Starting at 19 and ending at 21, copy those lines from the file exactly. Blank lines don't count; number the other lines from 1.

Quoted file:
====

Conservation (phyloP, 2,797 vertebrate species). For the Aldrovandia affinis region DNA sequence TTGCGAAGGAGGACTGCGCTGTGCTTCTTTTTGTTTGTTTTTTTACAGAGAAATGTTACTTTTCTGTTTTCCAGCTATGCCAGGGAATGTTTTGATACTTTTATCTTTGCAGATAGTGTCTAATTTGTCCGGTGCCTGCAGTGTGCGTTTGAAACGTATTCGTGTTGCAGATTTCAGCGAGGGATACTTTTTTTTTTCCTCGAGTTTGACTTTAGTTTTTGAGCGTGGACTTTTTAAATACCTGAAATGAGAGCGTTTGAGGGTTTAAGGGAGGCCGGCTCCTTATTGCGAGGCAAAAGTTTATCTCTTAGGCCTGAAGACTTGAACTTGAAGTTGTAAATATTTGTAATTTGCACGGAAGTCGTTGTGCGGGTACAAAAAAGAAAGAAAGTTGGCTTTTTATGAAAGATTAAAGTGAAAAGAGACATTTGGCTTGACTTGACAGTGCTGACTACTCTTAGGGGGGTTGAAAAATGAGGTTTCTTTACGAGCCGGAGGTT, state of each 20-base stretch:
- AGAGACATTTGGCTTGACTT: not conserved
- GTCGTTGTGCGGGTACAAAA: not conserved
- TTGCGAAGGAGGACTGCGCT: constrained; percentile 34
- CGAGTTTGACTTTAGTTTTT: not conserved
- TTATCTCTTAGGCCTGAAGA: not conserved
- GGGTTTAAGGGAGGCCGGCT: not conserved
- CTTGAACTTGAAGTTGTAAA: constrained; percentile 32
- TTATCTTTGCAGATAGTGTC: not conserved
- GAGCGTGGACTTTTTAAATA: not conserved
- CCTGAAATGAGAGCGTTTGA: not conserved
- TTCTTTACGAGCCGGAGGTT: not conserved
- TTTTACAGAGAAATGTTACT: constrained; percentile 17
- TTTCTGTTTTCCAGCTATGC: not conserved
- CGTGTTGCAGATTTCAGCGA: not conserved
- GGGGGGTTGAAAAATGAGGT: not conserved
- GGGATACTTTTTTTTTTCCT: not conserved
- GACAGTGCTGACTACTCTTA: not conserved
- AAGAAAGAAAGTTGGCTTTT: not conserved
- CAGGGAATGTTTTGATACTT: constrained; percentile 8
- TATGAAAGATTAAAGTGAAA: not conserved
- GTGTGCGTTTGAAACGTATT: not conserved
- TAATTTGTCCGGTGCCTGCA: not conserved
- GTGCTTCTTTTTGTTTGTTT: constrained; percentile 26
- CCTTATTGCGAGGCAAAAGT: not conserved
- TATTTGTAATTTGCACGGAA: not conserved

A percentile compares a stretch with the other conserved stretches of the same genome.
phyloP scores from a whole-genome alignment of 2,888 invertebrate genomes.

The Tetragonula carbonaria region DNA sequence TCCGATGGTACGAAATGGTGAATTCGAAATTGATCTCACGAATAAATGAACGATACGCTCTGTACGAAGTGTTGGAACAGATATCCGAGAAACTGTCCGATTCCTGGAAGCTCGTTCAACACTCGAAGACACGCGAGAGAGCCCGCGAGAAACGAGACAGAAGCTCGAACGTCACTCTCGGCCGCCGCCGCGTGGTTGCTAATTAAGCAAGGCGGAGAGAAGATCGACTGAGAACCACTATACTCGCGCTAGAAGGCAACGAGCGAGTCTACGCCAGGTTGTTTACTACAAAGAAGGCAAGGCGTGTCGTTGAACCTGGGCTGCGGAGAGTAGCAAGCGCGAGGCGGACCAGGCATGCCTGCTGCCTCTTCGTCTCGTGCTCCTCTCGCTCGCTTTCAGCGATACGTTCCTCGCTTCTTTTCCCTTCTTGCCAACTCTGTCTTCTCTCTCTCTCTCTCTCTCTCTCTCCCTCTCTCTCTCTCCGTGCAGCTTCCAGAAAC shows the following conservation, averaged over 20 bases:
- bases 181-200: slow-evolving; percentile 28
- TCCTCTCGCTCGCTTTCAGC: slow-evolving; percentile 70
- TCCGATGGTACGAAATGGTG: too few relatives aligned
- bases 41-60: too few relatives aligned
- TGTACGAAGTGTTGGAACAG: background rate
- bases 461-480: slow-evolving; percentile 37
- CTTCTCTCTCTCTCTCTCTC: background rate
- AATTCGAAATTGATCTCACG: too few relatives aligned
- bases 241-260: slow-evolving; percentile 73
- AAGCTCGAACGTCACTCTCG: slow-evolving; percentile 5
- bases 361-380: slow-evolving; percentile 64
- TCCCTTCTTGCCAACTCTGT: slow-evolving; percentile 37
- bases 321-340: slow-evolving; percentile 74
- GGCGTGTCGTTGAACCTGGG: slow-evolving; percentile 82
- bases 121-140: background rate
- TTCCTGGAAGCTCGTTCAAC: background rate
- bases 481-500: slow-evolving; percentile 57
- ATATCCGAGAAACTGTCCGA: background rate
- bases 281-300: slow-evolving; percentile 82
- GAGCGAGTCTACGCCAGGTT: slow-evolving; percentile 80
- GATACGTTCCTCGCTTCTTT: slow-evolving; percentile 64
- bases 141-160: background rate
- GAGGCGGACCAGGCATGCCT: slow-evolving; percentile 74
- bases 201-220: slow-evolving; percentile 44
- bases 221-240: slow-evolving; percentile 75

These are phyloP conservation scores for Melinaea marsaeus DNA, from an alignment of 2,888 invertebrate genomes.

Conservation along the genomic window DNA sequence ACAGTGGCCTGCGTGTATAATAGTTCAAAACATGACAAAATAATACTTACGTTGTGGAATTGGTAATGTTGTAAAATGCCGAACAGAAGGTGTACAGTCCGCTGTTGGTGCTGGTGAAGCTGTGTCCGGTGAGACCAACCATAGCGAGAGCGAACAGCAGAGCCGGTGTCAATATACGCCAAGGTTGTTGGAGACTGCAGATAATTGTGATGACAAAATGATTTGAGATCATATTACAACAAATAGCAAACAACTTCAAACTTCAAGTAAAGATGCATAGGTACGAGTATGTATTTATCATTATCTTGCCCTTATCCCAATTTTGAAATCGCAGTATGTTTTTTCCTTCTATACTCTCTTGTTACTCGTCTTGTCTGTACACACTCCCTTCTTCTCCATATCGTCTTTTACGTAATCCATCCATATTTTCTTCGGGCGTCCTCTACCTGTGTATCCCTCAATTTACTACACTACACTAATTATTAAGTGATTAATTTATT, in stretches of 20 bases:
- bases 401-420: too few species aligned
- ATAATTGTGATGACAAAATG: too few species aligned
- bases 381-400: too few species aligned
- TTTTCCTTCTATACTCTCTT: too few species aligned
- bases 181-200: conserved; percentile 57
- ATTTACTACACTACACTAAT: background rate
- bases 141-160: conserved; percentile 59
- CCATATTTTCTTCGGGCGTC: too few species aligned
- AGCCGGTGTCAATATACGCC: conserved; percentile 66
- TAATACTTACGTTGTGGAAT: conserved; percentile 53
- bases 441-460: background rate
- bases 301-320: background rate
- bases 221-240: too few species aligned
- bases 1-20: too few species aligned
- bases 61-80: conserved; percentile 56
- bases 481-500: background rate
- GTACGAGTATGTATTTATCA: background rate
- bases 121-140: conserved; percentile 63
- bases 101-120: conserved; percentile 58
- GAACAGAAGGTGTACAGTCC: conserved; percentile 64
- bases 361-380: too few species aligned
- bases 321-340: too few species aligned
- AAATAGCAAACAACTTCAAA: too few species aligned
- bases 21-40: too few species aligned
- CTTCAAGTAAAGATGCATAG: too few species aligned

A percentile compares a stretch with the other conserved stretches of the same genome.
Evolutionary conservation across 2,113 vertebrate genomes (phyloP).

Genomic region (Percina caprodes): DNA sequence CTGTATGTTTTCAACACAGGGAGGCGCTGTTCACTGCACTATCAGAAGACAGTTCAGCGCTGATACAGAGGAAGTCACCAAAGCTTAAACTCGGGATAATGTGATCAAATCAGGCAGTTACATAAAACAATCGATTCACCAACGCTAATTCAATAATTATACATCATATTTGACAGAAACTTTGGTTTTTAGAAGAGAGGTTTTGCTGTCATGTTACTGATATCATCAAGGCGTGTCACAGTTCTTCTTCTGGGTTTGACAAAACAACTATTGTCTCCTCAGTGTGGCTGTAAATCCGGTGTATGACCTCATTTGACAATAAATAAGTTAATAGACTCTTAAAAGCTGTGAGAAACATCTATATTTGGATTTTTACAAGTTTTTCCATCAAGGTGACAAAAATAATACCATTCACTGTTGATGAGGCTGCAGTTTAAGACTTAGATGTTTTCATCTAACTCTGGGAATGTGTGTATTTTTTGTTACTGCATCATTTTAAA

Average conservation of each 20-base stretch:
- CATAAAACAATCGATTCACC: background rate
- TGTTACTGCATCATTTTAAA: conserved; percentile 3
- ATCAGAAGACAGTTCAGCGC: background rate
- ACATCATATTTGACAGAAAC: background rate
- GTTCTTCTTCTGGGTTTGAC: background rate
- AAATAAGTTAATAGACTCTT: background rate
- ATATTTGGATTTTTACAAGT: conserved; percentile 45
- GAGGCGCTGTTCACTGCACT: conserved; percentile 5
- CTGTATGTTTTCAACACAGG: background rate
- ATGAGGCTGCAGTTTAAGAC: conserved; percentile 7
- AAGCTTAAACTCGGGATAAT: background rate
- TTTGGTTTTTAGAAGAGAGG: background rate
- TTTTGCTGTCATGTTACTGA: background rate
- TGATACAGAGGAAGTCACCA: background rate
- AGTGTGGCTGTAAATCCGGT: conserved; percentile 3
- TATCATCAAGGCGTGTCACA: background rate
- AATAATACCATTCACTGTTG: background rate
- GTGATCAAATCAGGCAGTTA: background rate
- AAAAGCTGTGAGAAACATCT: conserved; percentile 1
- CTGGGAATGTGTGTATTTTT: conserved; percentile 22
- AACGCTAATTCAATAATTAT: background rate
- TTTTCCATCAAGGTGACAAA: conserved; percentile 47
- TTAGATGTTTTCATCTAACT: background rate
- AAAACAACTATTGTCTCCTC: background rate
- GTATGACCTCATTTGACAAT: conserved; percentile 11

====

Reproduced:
- AAGAAAGAAAGTTGGCTTTT: not conserved
- CAGGGAATGTTTTGATACTT: constrained; percentile 8
- TATGAAAGATTAAAGTGAAA: not conserved